For Bread Alone

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City Lights Books, 1973 - Biography & Autobiography - 151 pages
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Choukri's classic and moving work, which has already been translated into more than ten languages, speaks for an entire generation of North Africans. Born in the Rif, Choukri moved with his family to Tangier at a time of great famine. His childhood was spent in abject poverty; eight of his brothers and sisters died of malnutrition or neglect. During his adolescence, described here with its attendant erotic escapades, Choukri worked for a time as servant to a French family. He then returned to Tangier, where he experienced the violence of the 1952 independence riots. At the age of 20, and still illiterate, he took the decision to learn to read and write classical Arabic - a decision, which transformed his life. After mastering the language, he became a teacher and writer, finally being awarded the chair of Arabic Literature at Ibn Batuta College in Tangier.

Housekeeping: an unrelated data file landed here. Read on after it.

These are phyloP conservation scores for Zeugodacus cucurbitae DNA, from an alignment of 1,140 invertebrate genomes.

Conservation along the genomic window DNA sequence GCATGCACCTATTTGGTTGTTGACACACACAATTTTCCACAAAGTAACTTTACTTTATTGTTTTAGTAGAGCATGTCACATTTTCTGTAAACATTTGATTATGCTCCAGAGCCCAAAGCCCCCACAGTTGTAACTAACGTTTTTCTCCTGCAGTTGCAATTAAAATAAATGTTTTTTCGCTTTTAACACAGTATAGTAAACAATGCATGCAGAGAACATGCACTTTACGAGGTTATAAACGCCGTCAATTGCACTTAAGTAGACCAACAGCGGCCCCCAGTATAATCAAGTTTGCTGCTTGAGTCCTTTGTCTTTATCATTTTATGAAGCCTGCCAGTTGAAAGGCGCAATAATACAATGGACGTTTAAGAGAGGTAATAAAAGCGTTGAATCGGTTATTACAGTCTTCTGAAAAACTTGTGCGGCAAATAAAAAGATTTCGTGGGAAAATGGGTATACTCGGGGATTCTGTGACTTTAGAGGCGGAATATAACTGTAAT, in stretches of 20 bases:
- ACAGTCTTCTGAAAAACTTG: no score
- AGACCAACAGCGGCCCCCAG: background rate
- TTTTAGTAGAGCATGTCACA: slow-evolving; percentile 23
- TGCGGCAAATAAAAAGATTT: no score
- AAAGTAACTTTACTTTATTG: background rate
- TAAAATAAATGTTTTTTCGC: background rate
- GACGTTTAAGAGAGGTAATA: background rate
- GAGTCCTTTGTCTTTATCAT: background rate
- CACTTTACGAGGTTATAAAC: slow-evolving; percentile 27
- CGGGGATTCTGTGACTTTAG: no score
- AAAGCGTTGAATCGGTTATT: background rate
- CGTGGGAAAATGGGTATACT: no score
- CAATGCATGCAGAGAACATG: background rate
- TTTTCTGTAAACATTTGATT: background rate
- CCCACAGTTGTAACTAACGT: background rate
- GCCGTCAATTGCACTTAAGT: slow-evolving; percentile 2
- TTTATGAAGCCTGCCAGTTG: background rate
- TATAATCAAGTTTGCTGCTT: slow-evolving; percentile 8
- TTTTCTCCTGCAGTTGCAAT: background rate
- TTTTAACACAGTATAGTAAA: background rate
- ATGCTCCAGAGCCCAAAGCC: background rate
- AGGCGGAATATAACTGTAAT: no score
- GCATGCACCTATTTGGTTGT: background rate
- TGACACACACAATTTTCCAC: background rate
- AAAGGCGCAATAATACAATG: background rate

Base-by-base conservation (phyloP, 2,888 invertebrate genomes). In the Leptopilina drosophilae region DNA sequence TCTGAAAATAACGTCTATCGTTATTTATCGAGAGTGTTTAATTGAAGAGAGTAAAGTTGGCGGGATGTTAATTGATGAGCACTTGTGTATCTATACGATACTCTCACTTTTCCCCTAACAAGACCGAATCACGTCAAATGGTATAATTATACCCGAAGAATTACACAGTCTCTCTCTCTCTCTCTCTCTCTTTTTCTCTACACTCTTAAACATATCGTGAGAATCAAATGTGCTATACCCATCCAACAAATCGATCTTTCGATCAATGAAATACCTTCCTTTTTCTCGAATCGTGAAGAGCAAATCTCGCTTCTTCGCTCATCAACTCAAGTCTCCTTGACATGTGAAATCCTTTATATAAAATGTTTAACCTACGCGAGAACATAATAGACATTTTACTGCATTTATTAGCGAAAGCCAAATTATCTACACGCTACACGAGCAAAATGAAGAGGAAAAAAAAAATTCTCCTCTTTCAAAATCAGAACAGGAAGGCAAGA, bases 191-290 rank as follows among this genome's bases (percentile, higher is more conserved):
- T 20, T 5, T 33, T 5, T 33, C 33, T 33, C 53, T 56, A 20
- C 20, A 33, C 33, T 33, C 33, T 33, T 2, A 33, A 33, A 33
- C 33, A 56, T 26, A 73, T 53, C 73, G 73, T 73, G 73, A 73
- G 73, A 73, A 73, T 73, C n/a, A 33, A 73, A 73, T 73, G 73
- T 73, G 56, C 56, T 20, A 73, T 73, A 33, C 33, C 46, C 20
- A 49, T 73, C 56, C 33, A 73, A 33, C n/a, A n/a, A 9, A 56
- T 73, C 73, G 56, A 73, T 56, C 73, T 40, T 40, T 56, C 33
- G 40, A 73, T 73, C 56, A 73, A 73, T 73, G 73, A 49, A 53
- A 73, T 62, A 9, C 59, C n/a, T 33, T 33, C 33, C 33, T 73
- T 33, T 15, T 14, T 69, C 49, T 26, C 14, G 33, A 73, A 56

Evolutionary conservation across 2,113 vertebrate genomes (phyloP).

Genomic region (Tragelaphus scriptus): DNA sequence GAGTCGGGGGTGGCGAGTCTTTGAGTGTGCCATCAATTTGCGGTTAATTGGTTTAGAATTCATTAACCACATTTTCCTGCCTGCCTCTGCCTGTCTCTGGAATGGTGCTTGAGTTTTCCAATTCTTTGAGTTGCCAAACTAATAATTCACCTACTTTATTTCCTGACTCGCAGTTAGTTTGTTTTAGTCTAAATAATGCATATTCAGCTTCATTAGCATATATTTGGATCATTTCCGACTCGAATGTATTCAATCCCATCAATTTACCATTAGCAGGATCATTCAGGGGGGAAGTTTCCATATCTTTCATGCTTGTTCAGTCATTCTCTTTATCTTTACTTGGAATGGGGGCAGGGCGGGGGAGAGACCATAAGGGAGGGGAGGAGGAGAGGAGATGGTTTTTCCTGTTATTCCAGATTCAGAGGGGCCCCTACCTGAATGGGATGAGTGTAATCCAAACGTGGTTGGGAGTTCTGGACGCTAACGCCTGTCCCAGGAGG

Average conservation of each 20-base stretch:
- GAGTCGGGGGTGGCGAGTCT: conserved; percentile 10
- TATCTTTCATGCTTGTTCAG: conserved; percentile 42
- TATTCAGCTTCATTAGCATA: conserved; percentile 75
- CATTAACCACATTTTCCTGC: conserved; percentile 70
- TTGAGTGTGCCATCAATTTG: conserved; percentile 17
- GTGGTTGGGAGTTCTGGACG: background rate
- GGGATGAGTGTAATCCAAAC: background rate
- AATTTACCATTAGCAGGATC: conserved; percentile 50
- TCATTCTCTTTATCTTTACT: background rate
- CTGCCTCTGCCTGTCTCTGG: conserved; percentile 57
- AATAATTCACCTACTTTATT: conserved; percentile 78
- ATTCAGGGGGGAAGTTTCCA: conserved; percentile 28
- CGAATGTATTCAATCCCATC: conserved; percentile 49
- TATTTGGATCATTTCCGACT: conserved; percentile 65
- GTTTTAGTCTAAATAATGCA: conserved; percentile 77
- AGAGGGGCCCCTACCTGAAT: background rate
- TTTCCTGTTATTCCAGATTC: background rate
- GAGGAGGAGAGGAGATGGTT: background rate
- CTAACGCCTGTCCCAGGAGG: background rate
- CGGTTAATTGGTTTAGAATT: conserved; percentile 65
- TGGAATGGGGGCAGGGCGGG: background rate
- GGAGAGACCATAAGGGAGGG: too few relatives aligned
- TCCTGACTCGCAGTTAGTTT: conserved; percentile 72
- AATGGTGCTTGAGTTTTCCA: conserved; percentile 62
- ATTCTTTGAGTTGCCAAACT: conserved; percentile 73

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This autobiography tells of Mohamed Choukri's younger years after he looses his family to abuse, neglect, and starvation. Choukri tells of his exposure to drugs, sex, begging, and petty theft. This story leads into Choukri's next story, "Streetwise."


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